John Kilby Green & the History of the Toy Theatre
(Ayot St Peter, as engraved by JK Green)
John Kilby Green was born on 15th April 1790, the son of James & Sarah Green of Ayot St Peter in rural Hertfordshire. He was christened on 2nd May 1790 at the church of St Peter, Ayot St Peter. Nothing more is known of his parents or whether he had any siblings. There were other Green’s living in the area, but as yet no definite link has been made to them. The picture above appears several times throughout JK Green’s works, so much so that it is believed that it depicts the family home in Ayot St Peter. The church seen in the background was the church of St Peter probably located near Ayot Place (the local manor) and was rebuilt in the mid 18th century with the church as an octagonal brick building and separate bell tower. The earlier church having been made of wood and fallen into decay. In 1862 the church was demolished and re-built again, but in the more traditional style, with aisles and a joined bell tower. On 10 July 1874 this church was struck by lightening and burnt to the ground. The current church was erected nearer the centre of the village and was designed by JP Seddon. This was a red brick affair with Bath stone dressings and a tiled roof, and consists of an apsidal chancel with organ chamber on the south side, nave, north porch and tower. There are six bells by Warner of London, 1875, the gift of Dr. Jephson of Leamington. The plate includes a silver chalice and paten of the time of Charles I. This latest church in a long line of St Peter’s is still in common use, despite the dwindling congregation. I have visited the village only once and then by car, but no sign of the small cottage could be found. Perhaps a more detailed walk around the village may yield more information.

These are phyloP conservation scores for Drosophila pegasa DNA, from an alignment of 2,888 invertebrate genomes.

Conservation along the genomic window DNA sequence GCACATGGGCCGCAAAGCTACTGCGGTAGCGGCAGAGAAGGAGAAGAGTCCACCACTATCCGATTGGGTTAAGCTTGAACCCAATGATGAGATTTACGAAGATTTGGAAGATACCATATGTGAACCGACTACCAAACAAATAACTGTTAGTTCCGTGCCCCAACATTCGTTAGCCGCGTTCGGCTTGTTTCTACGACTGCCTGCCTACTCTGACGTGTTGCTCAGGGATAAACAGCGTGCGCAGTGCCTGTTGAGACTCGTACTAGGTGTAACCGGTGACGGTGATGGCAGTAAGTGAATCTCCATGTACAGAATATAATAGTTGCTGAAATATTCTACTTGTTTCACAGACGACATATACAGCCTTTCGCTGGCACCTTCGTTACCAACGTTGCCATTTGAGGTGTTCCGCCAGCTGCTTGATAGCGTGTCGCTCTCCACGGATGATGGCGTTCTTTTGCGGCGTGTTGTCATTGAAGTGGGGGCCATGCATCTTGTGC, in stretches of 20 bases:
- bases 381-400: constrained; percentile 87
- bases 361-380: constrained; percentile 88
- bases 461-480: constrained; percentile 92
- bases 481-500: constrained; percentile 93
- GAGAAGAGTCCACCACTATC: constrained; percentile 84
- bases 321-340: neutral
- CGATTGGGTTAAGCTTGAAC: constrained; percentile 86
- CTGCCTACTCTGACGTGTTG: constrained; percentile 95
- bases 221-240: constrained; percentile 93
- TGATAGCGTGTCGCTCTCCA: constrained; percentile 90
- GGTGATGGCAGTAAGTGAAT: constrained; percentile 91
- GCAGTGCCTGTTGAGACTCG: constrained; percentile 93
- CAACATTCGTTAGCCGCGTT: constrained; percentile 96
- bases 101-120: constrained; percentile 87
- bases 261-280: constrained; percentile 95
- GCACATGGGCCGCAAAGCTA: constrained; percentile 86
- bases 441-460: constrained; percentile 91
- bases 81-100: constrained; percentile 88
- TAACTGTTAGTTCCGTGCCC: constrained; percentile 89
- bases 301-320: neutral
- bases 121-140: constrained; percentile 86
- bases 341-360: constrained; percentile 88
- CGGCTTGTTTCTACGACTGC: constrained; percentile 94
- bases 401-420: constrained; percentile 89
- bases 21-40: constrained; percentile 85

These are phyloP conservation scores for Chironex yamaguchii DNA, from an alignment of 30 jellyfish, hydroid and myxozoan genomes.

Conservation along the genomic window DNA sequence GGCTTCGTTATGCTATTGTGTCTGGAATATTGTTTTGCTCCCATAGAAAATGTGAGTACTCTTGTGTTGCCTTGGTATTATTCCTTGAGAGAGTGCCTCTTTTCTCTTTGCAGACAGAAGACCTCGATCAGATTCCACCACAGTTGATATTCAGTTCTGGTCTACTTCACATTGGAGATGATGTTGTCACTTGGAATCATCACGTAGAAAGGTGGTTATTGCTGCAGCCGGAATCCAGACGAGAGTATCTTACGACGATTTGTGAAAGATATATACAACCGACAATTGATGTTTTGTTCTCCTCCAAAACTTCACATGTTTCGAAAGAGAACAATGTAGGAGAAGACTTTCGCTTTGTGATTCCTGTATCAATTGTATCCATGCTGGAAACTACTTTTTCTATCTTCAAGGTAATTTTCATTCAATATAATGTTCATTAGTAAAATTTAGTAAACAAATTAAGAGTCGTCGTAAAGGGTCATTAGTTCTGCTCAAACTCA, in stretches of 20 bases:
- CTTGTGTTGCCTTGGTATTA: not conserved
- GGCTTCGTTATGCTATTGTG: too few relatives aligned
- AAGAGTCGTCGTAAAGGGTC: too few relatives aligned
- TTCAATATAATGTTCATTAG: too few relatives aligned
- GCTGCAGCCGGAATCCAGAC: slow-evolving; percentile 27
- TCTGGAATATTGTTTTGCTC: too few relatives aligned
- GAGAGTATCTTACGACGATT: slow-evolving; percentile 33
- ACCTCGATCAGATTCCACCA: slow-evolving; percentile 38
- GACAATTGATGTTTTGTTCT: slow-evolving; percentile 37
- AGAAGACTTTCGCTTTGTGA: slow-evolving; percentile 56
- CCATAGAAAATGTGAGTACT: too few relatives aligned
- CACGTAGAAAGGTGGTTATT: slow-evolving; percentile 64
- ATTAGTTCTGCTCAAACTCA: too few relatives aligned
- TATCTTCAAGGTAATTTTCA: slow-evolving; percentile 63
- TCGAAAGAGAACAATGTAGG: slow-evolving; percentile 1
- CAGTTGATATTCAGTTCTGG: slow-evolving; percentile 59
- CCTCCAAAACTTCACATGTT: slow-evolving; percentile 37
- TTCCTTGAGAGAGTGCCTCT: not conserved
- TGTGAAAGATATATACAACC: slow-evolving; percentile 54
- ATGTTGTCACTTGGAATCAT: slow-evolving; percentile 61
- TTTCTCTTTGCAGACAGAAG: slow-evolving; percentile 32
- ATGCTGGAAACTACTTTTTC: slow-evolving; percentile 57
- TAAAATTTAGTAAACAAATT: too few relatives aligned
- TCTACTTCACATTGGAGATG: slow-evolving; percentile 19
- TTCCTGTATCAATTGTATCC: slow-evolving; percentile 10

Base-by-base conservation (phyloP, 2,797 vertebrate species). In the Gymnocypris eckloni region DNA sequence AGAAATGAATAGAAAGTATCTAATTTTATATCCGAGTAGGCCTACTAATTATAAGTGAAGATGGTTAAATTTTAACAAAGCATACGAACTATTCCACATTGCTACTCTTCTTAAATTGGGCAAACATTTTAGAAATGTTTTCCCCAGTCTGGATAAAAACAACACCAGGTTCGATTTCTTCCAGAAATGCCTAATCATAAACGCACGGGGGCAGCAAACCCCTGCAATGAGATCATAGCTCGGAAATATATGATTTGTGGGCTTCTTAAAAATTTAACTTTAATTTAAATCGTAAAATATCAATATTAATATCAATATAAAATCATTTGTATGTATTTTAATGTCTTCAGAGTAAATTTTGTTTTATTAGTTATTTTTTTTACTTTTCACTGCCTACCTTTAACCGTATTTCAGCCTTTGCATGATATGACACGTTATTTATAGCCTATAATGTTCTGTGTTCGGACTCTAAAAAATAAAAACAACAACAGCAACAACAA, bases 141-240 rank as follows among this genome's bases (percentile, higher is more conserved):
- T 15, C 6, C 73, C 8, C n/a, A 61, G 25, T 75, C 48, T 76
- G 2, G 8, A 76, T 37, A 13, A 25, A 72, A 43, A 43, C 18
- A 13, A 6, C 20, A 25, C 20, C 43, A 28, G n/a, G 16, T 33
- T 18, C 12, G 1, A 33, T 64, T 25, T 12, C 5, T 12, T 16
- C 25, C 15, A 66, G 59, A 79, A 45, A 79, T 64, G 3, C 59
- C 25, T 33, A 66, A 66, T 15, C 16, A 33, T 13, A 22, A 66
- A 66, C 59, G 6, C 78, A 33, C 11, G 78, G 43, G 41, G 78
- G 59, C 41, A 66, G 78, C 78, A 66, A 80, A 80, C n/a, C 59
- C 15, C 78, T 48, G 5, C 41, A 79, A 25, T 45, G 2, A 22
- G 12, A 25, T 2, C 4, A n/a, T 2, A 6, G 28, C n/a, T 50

Around 1804 from these rural beginnings, a 14-year-old JK Green came to London, in search of his fortune. He became apprenticed to Mr Simkins of Denmark Court, near the Strand and entered into the printing business. It seems a young age by today’s standards, to be setting out on his own, but in 1804 he would have been considerably older than street urchins of London, who begged and stole for a meagre existence. For the next five years or so Green learnt the trade of printing, from engraving to making quality prints from the engravings he had made. Unfortunately there are no known examples of his apprenticeship work.
The earliest know piece of Green’s work, comes in the form of Punch’s Show (seen below). There is no date, but it is believed to be around 1810. The piece of paper on which it appears was scissor cut on the left hand side, indicating a larger piece of paper. Perhaps there may have been instructions on how to build a model Punch & Judy Booth incorporating the disc. Taking the picture of the booth and the relative size of the disc I have made a replica of what it may have looked like. The disc rotates freely, but the disc must protrude outside the booth to achieve the proportions shown in the picture. Using the original print, the disc measures 9cm across and the finished booth is less than 15cm high.
I Green’s “Punch’s Show”
Perhaps the first toy theatre?
The British Museum holds a small collection of IK Green’s early works, most of which state that they were sold at “Wests Circulating Library, No13 Exeter Street, Strand”. William West was a haberdasher from Exeter Street, who was already a well-established producer of theatrical prints.
VIEW OF THE NEW THEATRE ROYAL COVENT GARDEN
Drawn & Etched by I.K. Green
Sold at West Circulating Library, No 13 Exeter St, Strand
BM: Thomas Collection 168 (plain)
HUNGARIAN & HIGHLAND BROAD SWORD EXERCISES
BRIDIE ARM PROTECT CUT ONE
THIGH PROTECT CUT ONE
HORSE HEAD near SIDE PROTECT CUT ONE
Published as the Act directs Nov 1st 1811 by I. K. GREEN
at WEST’S Circulating Library, 13 Exeter Street Strand
BM: Thomas Collection 168 (plain)